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multithreading in single cpu  RSS feed

 
Praveen Seluka
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Hi all

I have a doubt that increasing the no of threads to process something...whether increases performance in a single cpu machine.
The threads are not going to wait on anything.
In this case both single thread or multithreaded will fairly give the same performance.Am i right,please clarify

Thanks
Praveen SP
 
Nitesh Kant
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Praveen:
The threads are not going to wait on anything.
In this case both single thread or multithreaded will fairly give the same performance.


If you are sure that the threads are not going to wait for anything like monitor locks, I/O etc. then increasing the number of threads may decrease the performance because of thread scheduling over heads.
OS needs to schedule the live threads in a way that every thread of equal priority gets an equal opportunity to run. So, if there are more live threads then the OS has more threads to schedule and hence slicing the time of the running threads.
 
Praveen Seluka
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Hi nitesh

Thanks for your reply.Your reply clarifies my doubt.Now is the degree of multithreading depends on the no of cpu available alone,provided that no thread will wait for anything?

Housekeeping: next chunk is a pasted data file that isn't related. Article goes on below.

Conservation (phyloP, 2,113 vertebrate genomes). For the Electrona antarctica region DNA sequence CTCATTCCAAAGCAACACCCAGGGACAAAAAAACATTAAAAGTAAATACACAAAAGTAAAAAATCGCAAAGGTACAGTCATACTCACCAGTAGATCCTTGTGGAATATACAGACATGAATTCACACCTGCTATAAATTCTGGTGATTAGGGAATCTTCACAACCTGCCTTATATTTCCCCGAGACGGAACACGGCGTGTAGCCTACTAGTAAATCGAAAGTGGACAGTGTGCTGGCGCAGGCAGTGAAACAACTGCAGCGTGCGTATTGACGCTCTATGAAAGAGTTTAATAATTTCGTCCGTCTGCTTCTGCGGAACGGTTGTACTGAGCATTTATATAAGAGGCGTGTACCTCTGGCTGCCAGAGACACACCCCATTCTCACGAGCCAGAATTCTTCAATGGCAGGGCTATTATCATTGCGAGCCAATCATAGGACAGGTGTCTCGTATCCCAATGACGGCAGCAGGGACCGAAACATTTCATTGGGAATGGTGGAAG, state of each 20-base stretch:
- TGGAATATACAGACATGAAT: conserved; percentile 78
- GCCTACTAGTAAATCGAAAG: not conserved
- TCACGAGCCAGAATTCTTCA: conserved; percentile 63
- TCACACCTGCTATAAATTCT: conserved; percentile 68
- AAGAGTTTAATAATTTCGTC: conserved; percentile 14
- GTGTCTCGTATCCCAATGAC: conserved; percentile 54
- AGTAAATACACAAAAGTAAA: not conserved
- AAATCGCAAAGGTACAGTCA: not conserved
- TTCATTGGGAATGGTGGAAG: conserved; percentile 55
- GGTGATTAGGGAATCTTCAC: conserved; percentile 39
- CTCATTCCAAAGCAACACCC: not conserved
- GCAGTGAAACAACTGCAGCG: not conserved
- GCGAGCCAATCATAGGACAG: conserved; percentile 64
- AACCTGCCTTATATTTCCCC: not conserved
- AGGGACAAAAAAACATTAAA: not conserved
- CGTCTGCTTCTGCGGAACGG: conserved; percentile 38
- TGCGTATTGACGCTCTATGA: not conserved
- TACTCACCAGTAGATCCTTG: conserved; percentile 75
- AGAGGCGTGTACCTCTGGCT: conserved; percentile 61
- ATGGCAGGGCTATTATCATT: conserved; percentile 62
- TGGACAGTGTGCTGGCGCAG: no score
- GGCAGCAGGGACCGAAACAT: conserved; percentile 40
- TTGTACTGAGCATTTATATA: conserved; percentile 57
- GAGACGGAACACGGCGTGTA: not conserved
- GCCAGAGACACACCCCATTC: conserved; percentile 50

Say If my machine has two CPU's what if I use three threads to process a task.
 
Ulf Dittmer
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That depends on what the processing consists of. If it's purely CPU work, then there's a chance that performance will decrease, due to the overhead of partitioning the work and thread scheduling and switching, just like Nitesh said.

If some amount of I/O (file, DB, network etc.) is involved, then performance might be better, because the CPU-bound parts of one thread could be executed simultaneously with the IO-bound parts of some other thread.
 
Ulf Dittmer
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Say If my machine has two CPU's what if I use three threads to process a task.

It might still be beneficial if the CPUs are multi-core CPUs, or have multi-threading capabilities. Or (as I said above) if there's any I/O.
 
Praveen Seluka
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Ya thanks ulf for your clarification
 
Ilja Preuss
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Another thing to keep in mind is *perceived* versus *actual* performance. For example, using a thread to show a progress bar to the user actually *decreases* performance (if just a little bit), but typically makes the process to *appear* faster.
 
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